The lightest and weightiest new indie gems from the USA.

Please note that there will be no HIFF ticket sales booth at Kinopalatsi on Friday Sept 28th. Tickets for the screening should be bought either beforehand, online or from our other ticket sales booths. Lane gives a brilliant performance that grounds this cinematic odyssey worth every minute of its nearly three-hour running time. A bold, often abrasive statement about life on the fringes of society in the parts of the country still ravaged by recession, American Honey could have been patronizing or reductive. Instead, thanks to Lane’s natural magnetism and the director Andrea Arnold’s remarkable empathy for her subjects, it’s required viewing. (…) American Honey is a long journey well worth taking, a singularly magical experience that’ll echo in the brains of its viewers for months no matter what they think of it. David Sims, The Atlantic While exhilarating as sensory spectacle, American Honey perhaps works most satisfyingly as a
Screenings
Leave it to filmmaker Gus Van Sant to make a film about a hopeless drunk who becomes a quadriplegic into a story that’s funny, dark, sad, sweet and even sort of inspirational. Van Sant has been one of the most interesting American filmmakers for decades with an eclectic body of work (Good Will Hunting, To Die For) that is usually a little offbeat, often visually arresting and always interesting. […] Don’t Worry, He Won’t Get Far on Foot opens with John Callahan, in a wheelchair but able to use one hand to operate it (which he does, usually at high speed), recounting to a support group about the final big booze-up that left his body a shattered wreck. It seems like it’s going to be a downer, but in Van Sant’s hands, the tale is actually darkly and hilariously funny. It takes a while for Callahan to find his way
Screenings

First Reformed (2017)

First Reformed, a mesmerizingly austere drama of one man’s apocalyptic crisis of faith, feels like the movie Paul Schrader was put on this planet to make. As a tense study in spiritual pain and its ultimate release, this handsome production is of a piece with Schrader’s most famous screenplays, including Taxi Driver and The Last Temptation of Christ, films that also anticipate this portrait of self-inquiry taken to its most obsessive and outlandish extremes. At once ruminative and shocking, godwardly inclined and repellently graphic, First Reformed is indisputably the finest film Schrader has directed since his sensitive adaptation of Russell Banks’s novel Affliction […]. This muted, meditative character study stars Ethan Hawke as Ernst Toller, the pastor of a tiny church in Upstate New York […]. In its quiet, carefully observed opening moments, First Reformed sets the tone for what is to come: This will be a film about discernment,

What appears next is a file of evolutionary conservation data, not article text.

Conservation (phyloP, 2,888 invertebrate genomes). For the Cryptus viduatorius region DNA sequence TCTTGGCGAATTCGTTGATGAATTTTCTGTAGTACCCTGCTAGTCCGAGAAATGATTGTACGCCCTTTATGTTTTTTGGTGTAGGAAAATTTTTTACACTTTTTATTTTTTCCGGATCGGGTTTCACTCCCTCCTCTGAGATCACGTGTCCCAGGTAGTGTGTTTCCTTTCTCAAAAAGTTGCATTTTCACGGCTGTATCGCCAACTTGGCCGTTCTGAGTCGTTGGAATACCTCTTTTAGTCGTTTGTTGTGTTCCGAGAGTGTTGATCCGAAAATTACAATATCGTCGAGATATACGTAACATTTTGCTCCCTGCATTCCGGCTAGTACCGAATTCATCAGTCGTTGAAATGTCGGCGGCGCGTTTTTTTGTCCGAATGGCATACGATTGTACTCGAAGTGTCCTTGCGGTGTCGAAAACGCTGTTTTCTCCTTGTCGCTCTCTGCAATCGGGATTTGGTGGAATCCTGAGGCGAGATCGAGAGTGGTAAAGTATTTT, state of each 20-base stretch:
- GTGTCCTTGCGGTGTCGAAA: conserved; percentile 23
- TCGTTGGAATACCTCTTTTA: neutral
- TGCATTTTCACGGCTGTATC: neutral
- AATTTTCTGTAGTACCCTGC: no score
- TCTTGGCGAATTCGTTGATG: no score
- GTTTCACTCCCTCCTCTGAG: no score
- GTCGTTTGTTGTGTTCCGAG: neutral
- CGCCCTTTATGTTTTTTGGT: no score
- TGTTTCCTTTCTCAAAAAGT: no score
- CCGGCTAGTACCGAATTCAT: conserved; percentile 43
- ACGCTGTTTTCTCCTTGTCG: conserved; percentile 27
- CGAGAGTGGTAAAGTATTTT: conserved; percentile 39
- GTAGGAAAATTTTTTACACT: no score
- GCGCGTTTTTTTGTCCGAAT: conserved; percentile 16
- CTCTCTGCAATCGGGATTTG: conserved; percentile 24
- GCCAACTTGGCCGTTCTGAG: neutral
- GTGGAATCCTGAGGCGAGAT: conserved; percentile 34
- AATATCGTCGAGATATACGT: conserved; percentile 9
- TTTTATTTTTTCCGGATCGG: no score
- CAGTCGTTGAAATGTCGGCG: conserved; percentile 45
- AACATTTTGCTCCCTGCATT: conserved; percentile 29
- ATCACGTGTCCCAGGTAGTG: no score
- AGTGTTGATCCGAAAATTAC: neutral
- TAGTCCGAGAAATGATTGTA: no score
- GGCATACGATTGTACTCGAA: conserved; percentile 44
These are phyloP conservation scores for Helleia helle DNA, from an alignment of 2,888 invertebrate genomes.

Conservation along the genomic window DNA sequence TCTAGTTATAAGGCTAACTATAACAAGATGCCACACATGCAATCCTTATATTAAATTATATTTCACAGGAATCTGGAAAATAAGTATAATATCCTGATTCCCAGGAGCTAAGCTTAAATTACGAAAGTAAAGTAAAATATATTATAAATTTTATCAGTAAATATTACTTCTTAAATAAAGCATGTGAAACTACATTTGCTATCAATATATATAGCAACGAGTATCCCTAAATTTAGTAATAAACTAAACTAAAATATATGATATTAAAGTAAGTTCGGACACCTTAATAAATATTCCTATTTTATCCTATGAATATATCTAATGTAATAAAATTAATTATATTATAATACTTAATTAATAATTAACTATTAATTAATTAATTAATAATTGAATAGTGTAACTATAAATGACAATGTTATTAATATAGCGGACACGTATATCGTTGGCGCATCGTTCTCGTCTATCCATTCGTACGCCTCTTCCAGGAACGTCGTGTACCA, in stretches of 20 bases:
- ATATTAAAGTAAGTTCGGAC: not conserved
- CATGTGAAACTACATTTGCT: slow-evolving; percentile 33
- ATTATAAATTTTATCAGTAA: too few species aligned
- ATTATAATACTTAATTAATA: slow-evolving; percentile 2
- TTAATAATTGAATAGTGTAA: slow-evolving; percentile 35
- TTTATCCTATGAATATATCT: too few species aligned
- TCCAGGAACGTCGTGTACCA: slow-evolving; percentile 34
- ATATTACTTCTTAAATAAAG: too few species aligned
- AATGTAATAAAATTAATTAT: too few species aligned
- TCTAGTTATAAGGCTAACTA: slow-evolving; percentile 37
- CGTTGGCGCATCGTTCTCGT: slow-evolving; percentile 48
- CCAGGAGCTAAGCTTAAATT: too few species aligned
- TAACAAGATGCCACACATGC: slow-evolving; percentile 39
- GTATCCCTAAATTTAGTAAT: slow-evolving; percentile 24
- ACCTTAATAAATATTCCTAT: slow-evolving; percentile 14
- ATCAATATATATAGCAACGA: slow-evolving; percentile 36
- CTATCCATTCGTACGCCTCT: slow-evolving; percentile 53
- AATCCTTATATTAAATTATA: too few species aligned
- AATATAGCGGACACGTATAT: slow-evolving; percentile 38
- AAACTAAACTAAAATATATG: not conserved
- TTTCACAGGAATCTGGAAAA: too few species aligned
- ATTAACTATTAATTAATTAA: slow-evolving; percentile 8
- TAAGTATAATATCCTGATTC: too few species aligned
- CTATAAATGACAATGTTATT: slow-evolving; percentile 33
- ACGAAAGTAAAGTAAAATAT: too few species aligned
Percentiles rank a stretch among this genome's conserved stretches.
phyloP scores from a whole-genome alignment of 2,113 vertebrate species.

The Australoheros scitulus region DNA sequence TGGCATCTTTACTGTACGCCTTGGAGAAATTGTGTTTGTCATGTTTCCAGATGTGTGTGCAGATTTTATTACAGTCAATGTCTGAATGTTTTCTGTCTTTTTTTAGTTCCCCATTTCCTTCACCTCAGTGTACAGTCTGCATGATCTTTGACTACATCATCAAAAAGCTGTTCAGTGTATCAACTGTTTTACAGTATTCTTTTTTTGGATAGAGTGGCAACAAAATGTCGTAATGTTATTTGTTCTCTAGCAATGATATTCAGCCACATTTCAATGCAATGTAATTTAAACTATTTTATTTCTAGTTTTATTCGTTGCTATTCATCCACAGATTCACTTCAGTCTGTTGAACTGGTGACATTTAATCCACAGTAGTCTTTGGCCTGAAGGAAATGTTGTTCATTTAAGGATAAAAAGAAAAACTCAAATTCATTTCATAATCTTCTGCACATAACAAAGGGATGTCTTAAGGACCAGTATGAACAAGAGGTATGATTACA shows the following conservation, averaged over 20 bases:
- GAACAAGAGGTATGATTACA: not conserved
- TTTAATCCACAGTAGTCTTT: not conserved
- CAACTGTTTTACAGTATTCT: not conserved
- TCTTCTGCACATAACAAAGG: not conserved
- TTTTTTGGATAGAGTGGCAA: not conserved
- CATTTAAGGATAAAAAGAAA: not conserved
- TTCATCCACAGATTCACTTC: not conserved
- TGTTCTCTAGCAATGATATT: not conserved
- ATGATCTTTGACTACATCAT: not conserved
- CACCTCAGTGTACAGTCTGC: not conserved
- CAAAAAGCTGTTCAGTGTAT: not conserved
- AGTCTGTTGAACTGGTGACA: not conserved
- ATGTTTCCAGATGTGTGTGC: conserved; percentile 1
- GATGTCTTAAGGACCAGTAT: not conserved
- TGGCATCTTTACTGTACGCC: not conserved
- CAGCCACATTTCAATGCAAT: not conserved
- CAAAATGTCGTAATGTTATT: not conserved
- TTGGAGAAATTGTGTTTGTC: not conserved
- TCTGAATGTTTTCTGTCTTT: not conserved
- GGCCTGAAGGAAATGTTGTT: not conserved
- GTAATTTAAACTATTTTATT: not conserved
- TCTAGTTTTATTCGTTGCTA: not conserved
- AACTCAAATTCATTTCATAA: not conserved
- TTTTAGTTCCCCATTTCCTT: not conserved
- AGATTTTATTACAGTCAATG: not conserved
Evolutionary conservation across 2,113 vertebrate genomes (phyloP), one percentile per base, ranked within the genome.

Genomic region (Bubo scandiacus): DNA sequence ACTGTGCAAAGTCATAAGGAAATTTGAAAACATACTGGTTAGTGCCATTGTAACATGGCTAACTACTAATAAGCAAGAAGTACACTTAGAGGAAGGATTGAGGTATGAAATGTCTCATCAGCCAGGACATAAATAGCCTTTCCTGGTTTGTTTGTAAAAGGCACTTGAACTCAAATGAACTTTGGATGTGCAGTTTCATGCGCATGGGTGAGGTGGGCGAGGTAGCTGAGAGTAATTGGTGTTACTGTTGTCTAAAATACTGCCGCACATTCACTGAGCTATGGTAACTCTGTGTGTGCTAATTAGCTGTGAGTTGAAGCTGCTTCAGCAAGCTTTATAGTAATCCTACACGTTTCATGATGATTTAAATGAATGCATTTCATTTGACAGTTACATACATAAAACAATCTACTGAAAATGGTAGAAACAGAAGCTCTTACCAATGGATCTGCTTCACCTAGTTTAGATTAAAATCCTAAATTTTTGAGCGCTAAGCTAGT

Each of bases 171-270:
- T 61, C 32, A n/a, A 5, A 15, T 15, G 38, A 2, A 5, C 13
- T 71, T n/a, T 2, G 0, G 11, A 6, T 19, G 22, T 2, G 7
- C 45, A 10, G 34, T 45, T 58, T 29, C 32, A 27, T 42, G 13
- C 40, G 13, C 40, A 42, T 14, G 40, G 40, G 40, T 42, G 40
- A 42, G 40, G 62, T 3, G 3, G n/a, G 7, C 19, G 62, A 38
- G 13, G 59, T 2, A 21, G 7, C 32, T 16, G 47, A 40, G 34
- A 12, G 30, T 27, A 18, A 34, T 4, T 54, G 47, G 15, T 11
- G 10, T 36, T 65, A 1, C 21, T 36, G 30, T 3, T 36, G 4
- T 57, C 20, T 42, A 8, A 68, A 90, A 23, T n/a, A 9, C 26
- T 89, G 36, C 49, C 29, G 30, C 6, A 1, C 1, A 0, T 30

Screenings

Leave No Trace (2018)

A tale of a father and daughter living off the grid in the forests of the Pacific north-west of the US proves the perfect material for Winter’s Bone [HIFF 2010] director Debra Granik. Renowned for her empathetic portrayal of marginalised outsiders, Granik here conjures a low-key drama about cultural and generational divides that is alternately gripping and melancholic, but always shot through with the unmistakable ring of truth. The result is work of overwhelming, understated power that quite simply took my breath away. In the secretive midst of a vast public park on the outskirts of Portland, Oregon […], reclusive veteran Will (Ben Foster, typically intense) and his teenage daughter, Tom (Thomasin Harcourt McKenzie), live in camouflaged encampments, moving regularly to evade detection. Their existence is elemental; they make fire from the earth and gather water from the sky […]. But when their cover is blown, the pair are captured,
Screenings

Puzzle (2018)

Since making her big-screen debut 20-old years ago in Trainspotting, the Scottish actress Kelly Macdonald has made a specialty of stealing movies in supporting roles. She was devastating as the trusting wife in No Country for Old Men and perfectly cast as the stoic domestic goddess Dolly in Joe Wright’s dreamy adaptation of Anna Karenina. In Puzzle, Macdonald has finally found a movie that she doesn’t need to steal, because it belongs to her completely. As Agnes, a Connecticut homemaker longing to break out of a comfortable but humdrum existence, Macdonald brings her characteristic quiet radiance to bear on creating a character who’s either on the brink of crisis or of rebirth, depending on how she makes the pieces fit. Director Marc Turtletaub, working from a script by Polly Mann and Oren Moverman, engages in another clever misdirect. Rather than a conventional underdogs-in-competition drama, Puzzle underplays the familiar tropes of
Screenings

The Rider (2017)

I’ve already cried my way through Chinese-born writer-director Chloé Zhao’s deeply humanistic docu-fiction hybrid twice (it won top honors in Cannes’ Directors’ Fortnight section and at the Reykjavik Film Festival) […]. Like Moonlight last year, The Rider goes off the beaten path to find fascinating characters we might otherwise never have the privilege of meeting on-screen – in this case, a Native American cowboy whose near-death rodeo injury leaves him with a metal plate in his head and a doctor’s order never to ride again. Peter Debruge, Variety Absolutely stunning. A film of touching gravity and rare grace […]. Once The Rider hooks you – and believe me, it will – there’s no way you will ever forget it. Peter Travers, Rolling Stone The best film of 2018 so far. […] Chloé Zhao’s second movie is an astonishingly confident portrayal of life among rodeo cowboys in South Dakota ́s Sioux
Screenings